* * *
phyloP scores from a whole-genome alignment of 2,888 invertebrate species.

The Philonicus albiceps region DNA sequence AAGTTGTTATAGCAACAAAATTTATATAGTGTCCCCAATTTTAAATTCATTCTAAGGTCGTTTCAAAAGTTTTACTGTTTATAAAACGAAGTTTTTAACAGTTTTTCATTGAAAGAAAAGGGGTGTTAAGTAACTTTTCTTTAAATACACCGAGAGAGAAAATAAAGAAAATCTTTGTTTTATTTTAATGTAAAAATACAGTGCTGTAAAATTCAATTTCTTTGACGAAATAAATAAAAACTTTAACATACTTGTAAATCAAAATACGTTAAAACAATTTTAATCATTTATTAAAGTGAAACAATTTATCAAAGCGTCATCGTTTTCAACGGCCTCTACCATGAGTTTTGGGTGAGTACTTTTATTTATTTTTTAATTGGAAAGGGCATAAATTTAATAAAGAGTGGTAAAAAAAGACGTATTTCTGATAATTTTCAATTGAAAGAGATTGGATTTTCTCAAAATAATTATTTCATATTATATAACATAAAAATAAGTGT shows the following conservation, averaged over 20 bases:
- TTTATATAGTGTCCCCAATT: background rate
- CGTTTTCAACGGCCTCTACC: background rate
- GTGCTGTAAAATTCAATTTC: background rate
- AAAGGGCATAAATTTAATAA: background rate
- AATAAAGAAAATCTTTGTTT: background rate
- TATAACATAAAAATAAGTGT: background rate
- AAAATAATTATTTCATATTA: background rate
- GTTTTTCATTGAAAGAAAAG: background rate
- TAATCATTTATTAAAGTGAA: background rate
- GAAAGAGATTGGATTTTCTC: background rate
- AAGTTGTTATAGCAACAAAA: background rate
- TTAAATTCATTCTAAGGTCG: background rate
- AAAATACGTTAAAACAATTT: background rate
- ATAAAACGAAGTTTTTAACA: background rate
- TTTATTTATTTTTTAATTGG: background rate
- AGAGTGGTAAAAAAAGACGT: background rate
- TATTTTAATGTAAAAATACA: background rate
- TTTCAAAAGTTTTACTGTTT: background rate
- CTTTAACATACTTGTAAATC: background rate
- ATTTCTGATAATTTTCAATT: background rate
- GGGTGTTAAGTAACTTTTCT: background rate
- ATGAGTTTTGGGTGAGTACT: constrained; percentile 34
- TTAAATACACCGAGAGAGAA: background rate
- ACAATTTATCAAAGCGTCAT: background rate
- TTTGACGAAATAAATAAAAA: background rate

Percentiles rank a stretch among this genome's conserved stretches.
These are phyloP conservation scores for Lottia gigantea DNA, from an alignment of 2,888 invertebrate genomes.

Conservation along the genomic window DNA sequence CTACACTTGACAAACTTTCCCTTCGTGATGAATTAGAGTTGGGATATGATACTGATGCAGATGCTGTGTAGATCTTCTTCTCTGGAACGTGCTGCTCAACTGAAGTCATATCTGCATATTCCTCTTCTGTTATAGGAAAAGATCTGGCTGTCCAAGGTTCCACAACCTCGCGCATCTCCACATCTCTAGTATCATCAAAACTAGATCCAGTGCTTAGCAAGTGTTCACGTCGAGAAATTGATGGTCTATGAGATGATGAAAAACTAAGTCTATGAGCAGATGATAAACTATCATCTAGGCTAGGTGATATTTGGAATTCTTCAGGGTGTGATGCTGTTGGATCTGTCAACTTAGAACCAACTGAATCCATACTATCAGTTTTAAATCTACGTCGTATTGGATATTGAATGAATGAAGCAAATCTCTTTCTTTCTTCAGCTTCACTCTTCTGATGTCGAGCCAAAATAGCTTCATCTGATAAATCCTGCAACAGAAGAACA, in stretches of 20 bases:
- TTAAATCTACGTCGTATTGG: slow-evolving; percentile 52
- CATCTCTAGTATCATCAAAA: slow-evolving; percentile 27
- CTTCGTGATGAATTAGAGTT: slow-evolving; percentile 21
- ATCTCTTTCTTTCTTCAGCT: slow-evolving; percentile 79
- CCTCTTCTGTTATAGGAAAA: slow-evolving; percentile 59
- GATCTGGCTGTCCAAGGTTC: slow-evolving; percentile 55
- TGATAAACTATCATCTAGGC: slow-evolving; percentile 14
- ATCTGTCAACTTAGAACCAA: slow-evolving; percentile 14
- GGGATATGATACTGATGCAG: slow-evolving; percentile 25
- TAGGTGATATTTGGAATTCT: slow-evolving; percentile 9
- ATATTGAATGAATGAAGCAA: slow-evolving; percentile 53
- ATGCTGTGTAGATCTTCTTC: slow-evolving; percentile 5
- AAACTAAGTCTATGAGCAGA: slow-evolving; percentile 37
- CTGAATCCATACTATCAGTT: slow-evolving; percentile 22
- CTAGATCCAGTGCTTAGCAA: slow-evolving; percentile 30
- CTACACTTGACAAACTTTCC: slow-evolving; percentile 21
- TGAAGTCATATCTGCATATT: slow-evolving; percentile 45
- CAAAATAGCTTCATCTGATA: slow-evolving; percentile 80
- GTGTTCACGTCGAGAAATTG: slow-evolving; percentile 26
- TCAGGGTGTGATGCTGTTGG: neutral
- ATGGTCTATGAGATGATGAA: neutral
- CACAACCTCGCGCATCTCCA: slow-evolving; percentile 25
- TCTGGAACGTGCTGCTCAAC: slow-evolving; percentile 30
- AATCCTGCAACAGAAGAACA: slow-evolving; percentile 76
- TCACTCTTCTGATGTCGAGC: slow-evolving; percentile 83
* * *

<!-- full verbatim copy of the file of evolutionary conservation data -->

phyloP scores from a whole-genome alignment of 2,888 invertebrate species.

The Philonicus albiceps region DNA sequence AAGTTGTTATAGCAACAAAATTTATATAGTGTCCCCAATTTTAAATTCATTCTAAGGTCGTTTCAAAAGTTTTACTGTTTATAAAACGAAGTTTTTAACAGTTTTTCATTGAAAGAAAAGGGGTGTTAAGTAACTTTTCTTTAAATACACCGAGAGAGAAAATAAAGAAAATCTTTGTTTTATTTTAATGTAAAAATACAGTGCTGTAAAATTCAATTTCTTTGACGAAATAAATAAAAACTTTAACATACTTGTAAATCAAAATACGTTAAAACAATTTTAATCATTTATTAAAGTGAAACAATTTATCAAAGCGTCATCGTTTTCAACGGCCTCTACCATGAGTTTTGGGTGAGTACTTTTATTTATTTTTTAATTGGAAAGGGCATAAATTTAATAAAGAGTGGTAAAAAAAGACGTATTTCTGATAATTTTCAATTGAAAGAGATTGGATTTTCTCAAAATAATTATTTCATATTATATAACATAAAAATAAGTGT shows the following conservation, averaged over 20 bases:
- TTTATATAGTGTCCCCAATT: background rate
- CGTTTTCAACGGCCTCTACC: background rate
- GTGCTGTAAAATTCAATTTC: background rate
- AAAGGGCATAAATTTAATAA: background rate
- AATAAAGAAAATCTTTGTTT: background rate
- TATAACATAAAAATAAGTGT: background rate
- AAAATAATTATTTCATATTA: background rate
- GTTTTTCATTGAAAGAAAAG: background rate
- TAATCATTTATTAAAGTGAA: background rate
- GAAAGAGATTGGATTTTCTC: background rate
- AAGTTGTTATAGCAACAAAA: background rate
- TTAAATTCATTCTAAGGTCG: background rate
- AAAATACGTTAAAACAATTT: background rate
- ATAAAACGAAGTTTTTAACA: background rate
- TTTATTTATTTTTTAATTGG: background rate
- AGAGTGGTAAAAAAAGACGT: background rate
- TATTTTAATGTAAAAATACA: background rate
- TTTCAAAAGTTTTACTGTTT: background rate
- CTTTAACATACTTGTAAATC: background rate
- ATTTCTGATAATTTTCAATT: background rate
- GGGTGTTAAGTAACTTTTCT: background rate
- ATGAGTTTTGGGTGAGTACT: constrained; percentile 34
- TTAAATACACCGAGAGAGAA: background rate
- ACAATTTATCAAAGCGTCAT: background rate
- TTTGACGAAATAAATAAAAA: background rate

Percentiles rank a stretch among this genome's conserved stretches.
These are phyloP conservation scores for Lottia gigantea DNA, from an alignment of 2,888 invertebrate genomes.

Conservation along the genomic window DNA sequence CTACACTTGACAAACTTTCCCTTCGTGATGAATTAGAGTTGGGATATGATACTGATGCAGATGCTGTGTAGATCTTCTTCTCTGGAACGTGCTGCTCAACTGAAGTCATATCTGCATATTCCTCTTCTGTTATAGGAAAAGATCTGGCTGTCCAAGGTTCCACAACCTCGCGCATCTCCACATCTCTAGTATCATCAAAACTAGATCCAGTGCTTAGCAAGTGTTCACGTCGAGAAATTGATGGTCTATGAGATGATGAAAAACTAAGTCTATGAGCAGATGATAAACTATCATCTAGGCTAGGTGATATTTGGAATTCTTCAGGGTGTGATGCTGTTGGATCTGTCAACTTAGAACCAACTGAATCCATACTATCAGTTTTAAATCTACGTCGTATTGGATATTGAATGAATGAAGCAAATCTCTTTCTTTCTTCAGCTTCACTCTTCTGATGTCGAGCCAAAATAGCTTCATCTGATAAATCCTGCAACAGAAGAACA, in stretches of 20 bases:
- TTAAATCTACGTCGTATTGG: slow-evolving; percentile 52
- CATCTCTAGTATCATCAAAA: slow-evolving; percentile 27
- CTTCGTGATGAATTAGAGTT: slow-evolving; percentile 21
- ATCTCTTTCTTTCTTCAGCT: slow-evolving; percentile 79
- CCTCTTCTGTTATAGGAAAA: slow-evolving; percentile 59
- GATCTGGCTGTCCAAGGTTC: slow-evolving; percentile 55
- TGATAAACTATCATCTAGGC: slow-evolving; percentile 14
- ATCTGTCAACTTAGAACCAA: slow-evolving; percentile 14
- GGGATATGATACTGATGCAG: slow-evolving; percentile 25
- TAGGTGATATTTGGAATTCT: slow-evolving; percentile 9
- ATATTGAATGAATGAAGCAA: slow-evolving; percentile 53
- ATGCTGTGTAGATCTTCTTC: slow-evolving; percentile 5
- AAACTAAGTCTATGAGCAGA: slow-evolving; percentile 37
- CTGAATCCATACTATCAGTT: slow-evolving; percentile 22
- CTAGATCCAGTGCTTAGCAA: slow-evolving; percentile 30
- CTACACTTGACAAACTTTCC: slow-evolving; percentile 21
- TGAAGTCATATCTGCATATT: slow-evolving; percentile 45
- CAAAATAGCTTCATCTGATA: slow-evolving; percentile 80
- GTGTTCACGTCGAGAAATTG: slow-evolving; percentile 26
- TCAGGGTGTGATGCTGTTGG: neutral
- ATGGTCTATGAGATGATGAA: neutral
- CACAACCTCGCGCATCTCCA: slow-evolving; percentile 25
- TCTGGAACGTGCTGCTCAAC: slow-evolving; percentile 30
- AATCCTGCAACAGAAGAACA: slow-evolving; percentile 76
- TCACTCTTCTGATGTCGAGC: slow-evolving; percentile 83